If we are completely honest, we must confess that forgiving others is not an easy thing for us to do. C.S. Lewis writes, “Everyone says forgiveness is a lovely idea until they have something to forgive.” But, in spite of its difficulty, forgiveness is essential in that Jesus went on to say, “And whenever you stand praying, forgive, if you have anything against anyone; so that your Father also who is in heaven may forgive you your transgressions. But if you do not forgive, neither will your Father who is in heaven forgive your transgressions” (Mk. 11:25-26).

Someone has astutely observed: “We are most like beasts when we kill. We are most like men when we judge. We are most like God when we forgive.” Alexander Pope wrote these familiar words: “To err is human, to forgive divine.” Indeed, offering the gift of forgiveness draws us closer into the image of God than does resentment. In fact, there is no disposition more destructive to the emotional and spiritual well-being of a person than harboring an unforgiving attitude. Such a spirit contaminates every other emotion. Injured egos and hurt feeling move us from anger to hatred and then from hatred to retaliation. Human nature demands revenge. This is why it is so important for us to immediately forgive even the smallest deed done against us. Someone has written: “Forgiveness saves the expense of anger, the cost of hatred, and the waste of spirit.” When bitterness and hatred rage within, we should take warning, for in the words spoken to Cain, “sin is crouching at the door” (Gen. 4:7).

What is forgiveness? Webster defines it as “pardon, acquittal, or remission; or to cancel, remit or to give up resentment against.” The word most often translated “forgive” in the New Testament means “remit, send away, to set or put apart, forsake, or leave.” Consequently, the principal meaning of forgiveness has to do with putting away all grudges and forgetting the wrong that has been done to us. This is what God promises to do for us in Christ. He will not hold our sins against us anymore (Heb. 8:12). Thank God for the precious gift of forgiveness through the blood of Jesus!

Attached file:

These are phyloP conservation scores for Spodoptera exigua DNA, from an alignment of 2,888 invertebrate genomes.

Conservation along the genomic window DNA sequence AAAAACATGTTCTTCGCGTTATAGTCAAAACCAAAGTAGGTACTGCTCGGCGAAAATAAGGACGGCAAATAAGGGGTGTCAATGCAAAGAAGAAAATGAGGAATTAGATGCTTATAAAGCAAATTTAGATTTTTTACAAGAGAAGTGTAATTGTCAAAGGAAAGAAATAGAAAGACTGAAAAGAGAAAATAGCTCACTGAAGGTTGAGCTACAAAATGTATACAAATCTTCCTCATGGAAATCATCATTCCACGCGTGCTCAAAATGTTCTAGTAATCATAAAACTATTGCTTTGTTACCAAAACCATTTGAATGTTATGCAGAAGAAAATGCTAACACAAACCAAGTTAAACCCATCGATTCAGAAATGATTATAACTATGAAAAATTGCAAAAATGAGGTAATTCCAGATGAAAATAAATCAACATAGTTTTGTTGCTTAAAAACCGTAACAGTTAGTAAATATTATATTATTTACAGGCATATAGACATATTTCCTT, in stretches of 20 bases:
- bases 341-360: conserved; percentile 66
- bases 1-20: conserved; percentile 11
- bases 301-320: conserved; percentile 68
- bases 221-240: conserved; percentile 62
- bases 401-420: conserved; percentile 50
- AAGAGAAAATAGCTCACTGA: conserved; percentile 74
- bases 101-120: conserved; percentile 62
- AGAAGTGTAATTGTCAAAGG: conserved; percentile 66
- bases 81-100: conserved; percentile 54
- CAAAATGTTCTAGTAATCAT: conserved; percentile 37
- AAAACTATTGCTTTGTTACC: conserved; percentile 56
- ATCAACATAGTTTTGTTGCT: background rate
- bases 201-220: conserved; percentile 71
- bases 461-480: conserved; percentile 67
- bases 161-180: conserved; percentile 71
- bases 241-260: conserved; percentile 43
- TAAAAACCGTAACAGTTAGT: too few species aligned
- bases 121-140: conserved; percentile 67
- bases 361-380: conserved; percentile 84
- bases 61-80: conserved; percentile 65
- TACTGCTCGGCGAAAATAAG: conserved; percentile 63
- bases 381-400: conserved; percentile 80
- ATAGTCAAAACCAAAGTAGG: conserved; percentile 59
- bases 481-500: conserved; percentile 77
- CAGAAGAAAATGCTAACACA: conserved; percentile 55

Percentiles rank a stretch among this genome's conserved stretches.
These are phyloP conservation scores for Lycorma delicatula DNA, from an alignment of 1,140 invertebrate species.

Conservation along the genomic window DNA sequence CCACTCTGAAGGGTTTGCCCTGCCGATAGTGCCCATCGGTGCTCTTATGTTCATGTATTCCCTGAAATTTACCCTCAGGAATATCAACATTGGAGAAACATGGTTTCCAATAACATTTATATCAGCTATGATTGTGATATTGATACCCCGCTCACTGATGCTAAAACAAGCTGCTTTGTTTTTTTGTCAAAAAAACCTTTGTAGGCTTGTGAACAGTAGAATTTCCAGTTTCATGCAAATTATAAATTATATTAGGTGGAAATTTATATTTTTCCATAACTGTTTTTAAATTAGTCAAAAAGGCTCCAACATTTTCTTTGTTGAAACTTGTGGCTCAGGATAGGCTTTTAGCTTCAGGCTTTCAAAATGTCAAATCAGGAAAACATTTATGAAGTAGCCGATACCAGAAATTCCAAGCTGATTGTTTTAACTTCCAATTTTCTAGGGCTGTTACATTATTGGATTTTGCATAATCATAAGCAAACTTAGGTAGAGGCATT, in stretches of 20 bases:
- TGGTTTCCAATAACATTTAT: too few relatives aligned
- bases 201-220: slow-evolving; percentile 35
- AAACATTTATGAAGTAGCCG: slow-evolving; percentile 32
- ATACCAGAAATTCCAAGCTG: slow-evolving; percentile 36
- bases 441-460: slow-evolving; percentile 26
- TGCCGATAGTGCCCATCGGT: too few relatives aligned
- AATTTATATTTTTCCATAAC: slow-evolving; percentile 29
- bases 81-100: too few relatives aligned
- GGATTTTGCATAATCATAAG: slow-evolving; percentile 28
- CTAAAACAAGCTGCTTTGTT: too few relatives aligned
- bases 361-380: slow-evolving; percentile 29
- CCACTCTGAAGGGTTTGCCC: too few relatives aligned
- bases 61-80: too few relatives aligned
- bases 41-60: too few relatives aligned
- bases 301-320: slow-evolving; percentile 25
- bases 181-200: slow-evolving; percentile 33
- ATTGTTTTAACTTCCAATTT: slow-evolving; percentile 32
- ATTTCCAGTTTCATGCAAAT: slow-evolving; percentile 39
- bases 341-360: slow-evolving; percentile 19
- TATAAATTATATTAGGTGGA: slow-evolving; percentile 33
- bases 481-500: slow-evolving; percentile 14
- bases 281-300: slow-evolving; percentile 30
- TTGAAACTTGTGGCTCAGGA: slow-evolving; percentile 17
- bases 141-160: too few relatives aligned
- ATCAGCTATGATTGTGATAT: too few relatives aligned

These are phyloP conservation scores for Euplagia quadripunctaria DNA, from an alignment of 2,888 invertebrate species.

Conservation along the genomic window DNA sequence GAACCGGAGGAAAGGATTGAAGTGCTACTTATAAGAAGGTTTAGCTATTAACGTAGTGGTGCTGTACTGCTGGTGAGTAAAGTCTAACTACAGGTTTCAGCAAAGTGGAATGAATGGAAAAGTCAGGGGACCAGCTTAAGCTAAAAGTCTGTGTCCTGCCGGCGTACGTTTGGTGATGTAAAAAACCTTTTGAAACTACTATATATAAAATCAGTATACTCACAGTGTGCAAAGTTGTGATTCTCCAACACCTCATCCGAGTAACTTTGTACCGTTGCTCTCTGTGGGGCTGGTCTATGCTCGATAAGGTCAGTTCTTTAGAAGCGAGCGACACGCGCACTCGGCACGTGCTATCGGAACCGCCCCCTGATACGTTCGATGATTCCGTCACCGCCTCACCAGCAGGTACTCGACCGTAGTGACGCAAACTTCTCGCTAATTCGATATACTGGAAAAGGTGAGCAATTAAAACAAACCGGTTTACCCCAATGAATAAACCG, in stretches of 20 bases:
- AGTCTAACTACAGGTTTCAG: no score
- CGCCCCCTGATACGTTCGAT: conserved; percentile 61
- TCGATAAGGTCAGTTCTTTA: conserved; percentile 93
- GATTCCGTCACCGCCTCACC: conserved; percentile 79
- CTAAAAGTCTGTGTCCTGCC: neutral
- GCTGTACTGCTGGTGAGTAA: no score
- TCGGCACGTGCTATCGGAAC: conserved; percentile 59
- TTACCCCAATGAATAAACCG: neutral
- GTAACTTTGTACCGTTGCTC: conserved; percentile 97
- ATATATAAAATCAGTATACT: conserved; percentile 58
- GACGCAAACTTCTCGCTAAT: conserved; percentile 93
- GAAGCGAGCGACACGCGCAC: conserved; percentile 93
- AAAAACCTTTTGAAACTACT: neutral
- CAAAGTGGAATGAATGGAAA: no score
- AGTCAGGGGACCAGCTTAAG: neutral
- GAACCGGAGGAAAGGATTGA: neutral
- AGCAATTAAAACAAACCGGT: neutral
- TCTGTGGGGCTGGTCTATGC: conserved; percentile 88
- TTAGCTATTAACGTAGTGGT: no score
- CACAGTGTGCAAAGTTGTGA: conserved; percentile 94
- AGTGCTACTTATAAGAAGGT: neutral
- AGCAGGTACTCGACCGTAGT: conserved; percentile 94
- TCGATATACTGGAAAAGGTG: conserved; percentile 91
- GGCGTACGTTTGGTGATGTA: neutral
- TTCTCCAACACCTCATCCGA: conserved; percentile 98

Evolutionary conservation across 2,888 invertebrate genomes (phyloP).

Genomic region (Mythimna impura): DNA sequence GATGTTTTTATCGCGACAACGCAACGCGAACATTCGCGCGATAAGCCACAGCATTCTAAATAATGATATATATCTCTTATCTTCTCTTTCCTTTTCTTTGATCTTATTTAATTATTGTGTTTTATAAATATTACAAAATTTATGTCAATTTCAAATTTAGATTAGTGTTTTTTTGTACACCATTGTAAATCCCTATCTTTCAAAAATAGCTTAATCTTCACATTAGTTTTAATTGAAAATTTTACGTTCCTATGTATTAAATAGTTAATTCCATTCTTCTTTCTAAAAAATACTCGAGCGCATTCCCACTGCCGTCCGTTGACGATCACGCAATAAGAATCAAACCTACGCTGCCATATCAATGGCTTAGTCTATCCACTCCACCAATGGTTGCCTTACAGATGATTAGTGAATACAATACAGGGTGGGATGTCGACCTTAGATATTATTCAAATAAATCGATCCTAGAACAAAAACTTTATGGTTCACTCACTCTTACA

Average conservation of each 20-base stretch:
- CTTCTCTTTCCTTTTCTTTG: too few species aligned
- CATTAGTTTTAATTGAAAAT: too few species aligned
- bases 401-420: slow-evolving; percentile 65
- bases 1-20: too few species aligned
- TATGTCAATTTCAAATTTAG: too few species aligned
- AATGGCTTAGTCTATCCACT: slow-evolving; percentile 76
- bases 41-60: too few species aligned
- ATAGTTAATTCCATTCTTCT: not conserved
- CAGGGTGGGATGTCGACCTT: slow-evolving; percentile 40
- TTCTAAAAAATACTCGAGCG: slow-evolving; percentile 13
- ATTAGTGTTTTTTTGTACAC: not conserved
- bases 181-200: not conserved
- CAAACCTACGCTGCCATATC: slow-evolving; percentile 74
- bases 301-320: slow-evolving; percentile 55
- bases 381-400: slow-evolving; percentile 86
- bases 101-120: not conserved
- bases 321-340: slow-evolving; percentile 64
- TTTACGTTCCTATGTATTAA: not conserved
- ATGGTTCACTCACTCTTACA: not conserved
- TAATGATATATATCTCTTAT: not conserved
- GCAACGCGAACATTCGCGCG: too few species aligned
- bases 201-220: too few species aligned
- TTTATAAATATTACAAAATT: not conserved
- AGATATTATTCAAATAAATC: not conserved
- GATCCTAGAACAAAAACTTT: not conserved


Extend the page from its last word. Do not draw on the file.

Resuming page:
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Once Is Not Enough

We will never understand the beauty of forgiveness until we understand our need for it. Why do we need forgiveness? Because we are guilty of sin. In Romans 3:23, Paul says, “all have sinned and fall short of the glory of God….” Later, John confessed the same truth, saying, “If we say we have no sin, we are deceiving ourselves, and the truth is not in us….If we say that we have not sinned, we make Him a liar, and His word is not in us” (1 Jn. 1:8, 10). Because we are guilty of sin, we all need God’s forgiveness through the blood of Jesus our Savior.

Perhaps, a more penetrating question is: “Why should I forgive others?” We must forgive others or our own sins will remain unforgiven. Jesus taught us to pray as follows: “forgive us our debts, as we also have forgiven our debtors” (Mt. 6:12). Then, He adds: “for if you forgive men for their transgressions, your heavenly Father will also forgive you. But if you do not forgive men, then your Father will not forgive your transgressions” (Mt. 6:14-15). Sounds like people have always struggled with forgiveness. But someone might object, saying, “I would forgive, but they do not deserve it!” While that may be true, neither do we deserve God’s forgiveness.